Washington is having an unusually warm winter, so I’ve found myself out on my bike a surprising amount for February. I enjoy biking, but I’m probably best defined as a “weekend warrior” – someone who cranks out 20-30 miles, then doesn’t touch the bike again for a week. As a result, I’m not well-conditioned to the activity, so I find myself seeking out flat paths or wanting to ride only when there’s not a head-wind.
Despite my best planning, however, I’m often grinding my gears on a climb or leaning into a strong wind. And in those moments, I instinctively employ a coaching technique that’s called a “reframe.” If you’re not familiar with the concept, here’s how it works: a”reframe” is when you take a thought that is deflating you or holding you back, and you turn it around into something that can fuel you.
When I’m on my bike, the initial thought I have is, “Crap. Of course there’s a monster wind driving against me. No wonder my legs are tired.” But then I quickly flip the script and begin telling myself, “Maybe you’re not riding into the wind. Maybe the wind is at your back but you’re just generating a breeze from going so quickly…” or, “Think how toned your legs are going to be. This is a fantastic workout!” or, “Think how awesome the ride home will be with that wind at your back – better to have it coming at you now while you have fresh legs…”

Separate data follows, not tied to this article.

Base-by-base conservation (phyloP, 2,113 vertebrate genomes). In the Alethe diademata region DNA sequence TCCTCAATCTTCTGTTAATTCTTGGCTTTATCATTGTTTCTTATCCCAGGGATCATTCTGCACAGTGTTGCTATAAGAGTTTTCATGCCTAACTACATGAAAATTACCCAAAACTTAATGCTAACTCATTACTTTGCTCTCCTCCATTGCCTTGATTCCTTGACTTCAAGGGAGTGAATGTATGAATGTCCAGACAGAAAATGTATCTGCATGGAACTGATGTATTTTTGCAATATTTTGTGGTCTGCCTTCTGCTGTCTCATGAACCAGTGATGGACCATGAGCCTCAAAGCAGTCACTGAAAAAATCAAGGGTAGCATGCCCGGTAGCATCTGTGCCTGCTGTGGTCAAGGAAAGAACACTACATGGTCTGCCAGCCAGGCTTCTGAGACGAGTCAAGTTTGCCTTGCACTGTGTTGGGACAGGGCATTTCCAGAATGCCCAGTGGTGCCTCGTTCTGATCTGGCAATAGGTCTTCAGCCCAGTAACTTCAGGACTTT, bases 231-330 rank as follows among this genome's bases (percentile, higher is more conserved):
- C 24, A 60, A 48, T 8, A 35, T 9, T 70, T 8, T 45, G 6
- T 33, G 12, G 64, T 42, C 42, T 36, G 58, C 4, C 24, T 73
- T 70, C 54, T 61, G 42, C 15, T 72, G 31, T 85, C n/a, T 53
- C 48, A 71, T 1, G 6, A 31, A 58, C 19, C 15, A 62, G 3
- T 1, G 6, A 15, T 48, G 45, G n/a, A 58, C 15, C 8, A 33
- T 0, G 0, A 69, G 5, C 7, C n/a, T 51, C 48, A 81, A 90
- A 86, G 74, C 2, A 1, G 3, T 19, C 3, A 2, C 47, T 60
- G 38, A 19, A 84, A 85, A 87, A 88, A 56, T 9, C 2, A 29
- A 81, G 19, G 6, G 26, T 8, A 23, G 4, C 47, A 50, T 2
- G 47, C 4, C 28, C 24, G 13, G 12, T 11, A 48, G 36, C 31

You probably noticed that my first reframes sounded like I was trying to snow myself, but by the end, I found a way to think of it that felt authentic and actually is motivating to me. Riding 15 miles where I allow myself to feel like I’m fighting the wind is completely different than riding 15 miles when I tell myself the best is yet to come. A simple mental shift and I’m in a better place for the ride.
How can a reframe serve you? I’d encourage you to ask yourself:
- What mental talk tracks do you have that cast you as a victim of your circumstances or less than empowered?
- When do you feel your energy being drained – and what stories are you telling yourself about the circumstances?
- What’s another way you could retell the story that spins it so it works for you instead of against you?
- Does it feel true for you? (If not, I’d invite you to keep brainstorming until you find one that feels right and gives you energy.)
- The next time you’re in this situation – how do you feel when you call up this thought instead of your old one?